On the one hand, proponents argue that hydraulic fracturing increases the amount of energy that can be economically produced in the United States, making oil and gas cheaper and reducing our dependency on foreign imports. Opponents, though, note that fracking causes dangerous chemicals to leach into groundwater, releases known carcinogens into the air and increases our contribution to climate change.
Alongside these observed problems, though, a different sort of worry has emerged: the idea that hydraulic fracturing can trigger an earthquake. Scientists have known for decades that injecting fluids into the earth could cause quakes, but we were uncertain just how much of an increase widespread fracking might cause. This past spring, USGS scientists decided that the recent dramatic increase in the number of small quakes in the United States is “almost certainly manmade,” but were unable to conclusively tie it to this particular activity.
Now, the evidence is starting to pile up. A study published today in the Proceedings of the National Academy of Sciences finds a correlation between dozens of small earthquakes in Texas’ Barnett Shale region—the site of intensive hydraulic fracturing activity—and the locations of injection wells used to dispose of the wastes of this process. ”You can’t prove that any one earthquake was caused by an injection well,” says Cliff Frohlich, the University of Texas geologist who conducted the study, “but it’s obvious that wells are enhancing the probability that earthquakes will occur.”
To come to the finding, Frohlich analyzed two years’ worth of data from a network of extremely sensitive seismographs that was installed in the region in 2009. He discovered dozens of small earthquakes that had not been previously reported—and found that all 24 of the quakes for which he was able to establish an accurate epicenter occurred within two miles of an injection well.
One important distinction is that these wells were the disposal sites for waste fluids that had already used to fracture rock, rather than the original wells used to extract the gas. Although the actual gas extraction wells cause many microearthquakes by their very nature (they literally crack the bedrock to release gas and oil), these are far too small to be felt by humans or cause any damage. The fluid disposal wells, though, are more likely to cause earthquakes of significance, because they are sites of injection for a longer duration over time.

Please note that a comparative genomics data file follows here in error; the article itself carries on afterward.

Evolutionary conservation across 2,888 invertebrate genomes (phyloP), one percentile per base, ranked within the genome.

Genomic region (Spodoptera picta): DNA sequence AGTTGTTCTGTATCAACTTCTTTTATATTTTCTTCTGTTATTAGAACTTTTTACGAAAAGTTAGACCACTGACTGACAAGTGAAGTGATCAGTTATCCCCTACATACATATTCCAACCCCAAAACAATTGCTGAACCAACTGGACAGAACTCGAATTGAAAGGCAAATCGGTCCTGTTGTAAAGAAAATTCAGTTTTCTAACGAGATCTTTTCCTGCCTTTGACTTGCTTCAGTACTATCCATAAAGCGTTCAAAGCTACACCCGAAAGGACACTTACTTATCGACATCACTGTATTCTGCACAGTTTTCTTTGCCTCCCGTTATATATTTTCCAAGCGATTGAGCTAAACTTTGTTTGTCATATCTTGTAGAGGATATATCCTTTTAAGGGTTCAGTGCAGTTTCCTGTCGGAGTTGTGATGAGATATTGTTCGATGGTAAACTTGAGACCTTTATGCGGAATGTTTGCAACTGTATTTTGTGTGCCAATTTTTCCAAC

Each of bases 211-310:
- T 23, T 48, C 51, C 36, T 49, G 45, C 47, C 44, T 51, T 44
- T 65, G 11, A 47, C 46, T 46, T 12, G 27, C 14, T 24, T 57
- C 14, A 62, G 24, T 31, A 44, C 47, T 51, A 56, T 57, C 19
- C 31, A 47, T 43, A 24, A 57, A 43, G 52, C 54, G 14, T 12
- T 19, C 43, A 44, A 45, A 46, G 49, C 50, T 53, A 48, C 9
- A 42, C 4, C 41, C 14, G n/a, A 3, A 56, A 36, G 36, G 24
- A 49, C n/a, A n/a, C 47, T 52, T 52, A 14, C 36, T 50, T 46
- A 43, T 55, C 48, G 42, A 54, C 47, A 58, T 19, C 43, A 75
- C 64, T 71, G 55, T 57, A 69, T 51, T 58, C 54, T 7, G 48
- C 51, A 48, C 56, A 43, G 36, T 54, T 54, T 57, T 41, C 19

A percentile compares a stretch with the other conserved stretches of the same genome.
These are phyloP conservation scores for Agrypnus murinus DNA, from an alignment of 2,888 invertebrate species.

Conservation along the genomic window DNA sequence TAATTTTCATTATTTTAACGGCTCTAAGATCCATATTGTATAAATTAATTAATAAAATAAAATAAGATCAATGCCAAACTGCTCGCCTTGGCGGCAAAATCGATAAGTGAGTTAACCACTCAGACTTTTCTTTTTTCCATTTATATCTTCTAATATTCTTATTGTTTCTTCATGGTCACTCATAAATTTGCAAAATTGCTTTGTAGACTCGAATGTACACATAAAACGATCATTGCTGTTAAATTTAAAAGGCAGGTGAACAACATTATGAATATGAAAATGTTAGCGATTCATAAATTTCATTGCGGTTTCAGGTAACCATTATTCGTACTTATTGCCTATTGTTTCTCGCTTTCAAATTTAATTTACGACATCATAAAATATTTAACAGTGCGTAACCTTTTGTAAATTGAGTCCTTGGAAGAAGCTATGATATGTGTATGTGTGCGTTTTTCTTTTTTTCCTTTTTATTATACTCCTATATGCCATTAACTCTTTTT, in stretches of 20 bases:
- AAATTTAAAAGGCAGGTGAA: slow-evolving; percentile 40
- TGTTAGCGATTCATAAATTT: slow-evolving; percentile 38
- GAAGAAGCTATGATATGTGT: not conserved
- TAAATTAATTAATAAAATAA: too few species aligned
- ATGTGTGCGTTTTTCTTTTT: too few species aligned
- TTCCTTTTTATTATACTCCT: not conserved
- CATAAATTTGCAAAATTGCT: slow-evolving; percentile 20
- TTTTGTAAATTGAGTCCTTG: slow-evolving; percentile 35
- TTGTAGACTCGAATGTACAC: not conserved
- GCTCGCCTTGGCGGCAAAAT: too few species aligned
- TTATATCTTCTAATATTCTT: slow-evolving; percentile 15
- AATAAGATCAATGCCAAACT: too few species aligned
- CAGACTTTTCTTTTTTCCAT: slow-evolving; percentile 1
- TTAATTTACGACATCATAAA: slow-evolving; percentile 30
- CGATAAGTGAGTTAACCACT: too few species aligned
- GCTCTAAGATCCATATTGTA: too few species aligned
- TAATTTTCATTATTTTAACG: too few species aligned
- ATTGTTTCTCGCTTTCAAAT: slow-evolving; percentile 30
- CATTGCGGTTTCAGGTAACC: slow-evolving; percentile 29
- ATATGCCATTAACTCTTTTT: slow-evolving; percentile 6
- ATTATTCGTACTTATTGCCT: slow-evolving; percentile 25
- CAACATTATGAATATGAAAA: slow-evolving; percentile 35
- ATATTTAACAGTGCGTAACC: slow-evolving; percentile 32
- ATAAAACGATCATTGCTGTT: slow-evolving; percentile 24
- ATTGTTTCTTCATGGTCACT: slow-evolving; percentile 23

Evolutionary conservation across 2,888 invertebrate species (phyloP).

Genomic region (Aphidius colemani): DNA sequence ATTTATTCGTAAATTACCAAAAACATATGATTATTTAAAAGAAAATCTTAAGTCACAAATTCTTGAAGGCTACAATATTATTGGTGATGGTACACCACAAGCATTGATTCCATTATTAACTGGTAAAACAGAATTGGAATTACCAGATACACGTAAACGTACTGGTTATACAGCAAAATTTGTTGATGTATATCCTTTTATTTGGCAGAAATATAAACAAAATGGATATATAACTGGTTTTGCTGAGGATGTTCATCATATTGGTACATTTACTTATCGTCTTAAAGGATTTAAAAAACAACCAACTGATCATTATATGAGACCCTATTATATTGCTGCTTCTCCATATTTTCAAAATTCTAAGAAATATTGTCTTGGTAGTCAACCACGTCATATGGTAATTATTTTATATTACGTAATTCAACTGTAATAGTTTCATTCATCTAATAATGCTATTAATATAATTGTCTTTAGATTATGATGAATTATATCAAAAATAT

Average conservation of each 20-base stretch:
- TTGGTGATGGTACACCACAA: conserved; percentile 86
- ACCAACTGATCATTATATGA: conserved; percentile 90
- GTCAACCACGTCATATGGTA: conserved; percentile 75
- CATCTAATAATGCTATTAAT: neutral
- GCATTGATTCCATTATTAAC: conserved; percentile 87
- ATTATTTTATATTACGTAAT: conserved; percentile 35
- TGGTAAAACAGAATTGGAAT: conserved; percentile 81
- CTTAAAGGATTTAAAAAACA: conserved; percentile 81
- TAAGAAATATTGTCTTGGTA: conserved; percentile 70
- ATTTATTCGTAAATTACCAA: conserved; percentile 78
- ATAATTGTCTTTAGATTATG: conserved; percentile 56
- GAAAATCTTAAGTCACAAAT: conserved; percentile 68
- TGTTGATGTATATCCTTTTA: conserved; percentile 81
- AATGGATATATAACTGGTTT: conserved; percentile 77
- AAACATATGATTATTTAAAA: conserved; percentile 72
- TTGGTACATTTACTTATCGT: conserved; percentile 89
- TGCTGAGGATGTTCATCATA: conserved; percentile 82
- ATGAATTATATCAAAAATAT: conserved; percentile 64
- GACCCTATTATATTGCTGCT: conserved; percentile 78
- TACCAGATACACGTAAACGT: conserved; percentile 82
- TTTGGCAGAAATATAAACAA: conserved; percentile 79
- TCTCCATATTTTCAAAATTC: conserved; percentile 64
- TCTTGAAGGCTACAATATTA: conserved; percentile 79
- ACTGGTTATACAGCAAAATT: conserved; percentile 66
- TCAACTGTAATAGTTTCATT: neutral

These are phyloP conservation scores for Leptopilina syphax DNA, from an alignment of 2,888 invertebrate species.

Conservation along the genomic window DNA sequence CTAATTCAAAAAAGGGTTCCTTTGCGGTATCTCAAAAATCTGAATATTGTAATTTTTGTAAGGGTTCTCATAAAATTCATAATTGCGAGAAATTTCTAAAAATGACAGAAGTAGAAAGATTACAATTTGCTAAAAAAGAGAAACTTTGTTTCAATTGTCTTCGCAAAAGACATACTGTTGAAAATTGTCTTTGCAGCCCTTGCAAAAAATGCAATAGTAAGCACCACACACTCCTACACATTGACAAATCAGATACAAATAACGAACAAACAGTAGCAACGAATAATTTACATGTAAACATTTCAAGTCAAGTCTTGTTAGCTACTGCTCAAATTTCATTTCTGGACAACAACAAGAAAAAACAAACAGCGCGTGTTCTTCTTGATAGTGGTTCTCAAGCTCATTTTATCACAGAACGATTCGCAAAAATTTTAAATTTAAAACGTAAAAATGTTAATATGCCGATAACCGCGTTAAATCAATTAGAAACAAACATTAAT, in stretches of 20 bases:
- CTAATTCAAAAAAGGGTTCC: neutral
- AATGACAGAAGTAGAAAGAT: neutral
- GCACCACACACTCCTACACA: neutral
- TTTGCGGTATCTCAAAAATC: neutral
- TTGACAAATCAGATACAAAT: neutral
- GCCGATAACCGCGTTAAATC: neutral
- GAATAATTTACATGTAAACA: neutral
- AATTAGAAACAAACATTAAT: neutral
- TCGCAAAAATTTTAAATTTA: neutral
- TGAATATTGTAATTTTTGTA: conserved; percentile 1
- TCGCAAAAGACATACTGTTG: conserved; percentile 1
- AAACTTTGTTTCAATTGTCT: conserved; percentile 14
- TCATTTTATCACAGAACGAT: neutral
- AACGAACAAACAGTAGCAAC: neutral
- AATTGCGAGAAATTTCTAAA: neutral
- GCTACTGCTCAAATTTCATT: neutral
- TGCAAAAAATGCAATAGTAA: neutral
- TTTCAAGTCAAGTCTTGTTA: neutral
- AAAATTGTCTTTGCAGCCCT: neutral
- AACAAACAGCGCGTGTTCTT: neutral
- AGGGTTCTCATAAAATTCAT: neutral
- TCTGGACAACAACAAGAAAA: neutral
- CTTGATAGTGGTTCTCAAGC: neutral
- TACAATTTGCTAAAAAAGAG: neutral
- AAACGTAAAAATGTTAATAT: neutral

The waste fluids may trigger earthquakes by acting as lubricants in pre-existing faults deep underground, allowing masses of rock to slide past each other more easily and relieve built-up pressure. All of the wells that Frohlich found correlated with quakes were home to high rates of injection (more than 150,000 barrels of fluid per month). However, there were other wells in the area with similar rates of injection that did not correlate with increased seismic activity. ”It might be that an injection can only trigger an earthquake if injected fluids reach and relieve friction on a nearby fault that is already ready to slip,” explains Frohlich.
The good news is that all of these earthquakes were still relatively small, with magnitudes of less than 3.0 on the Richter scale, unlikely to cause any damage on the surface. Seismologists, though, are concerned that fluid injection could cause larger quakes if the fluid migrates into older, deeper rock formations beyond the local shale, which are home to larger fault lines. A number of earthquakes that occurred in Ohio last year, including one with a 4.0 magnitude, were linked to disposal of fracking fluids.
Frohlich notes that much more research is needed to help us understand exactly why some wells are more likely to cause earthquakes than others. For those already concerned about fracking, though, his new research adds another major concern to a growing list.
June 22, 2012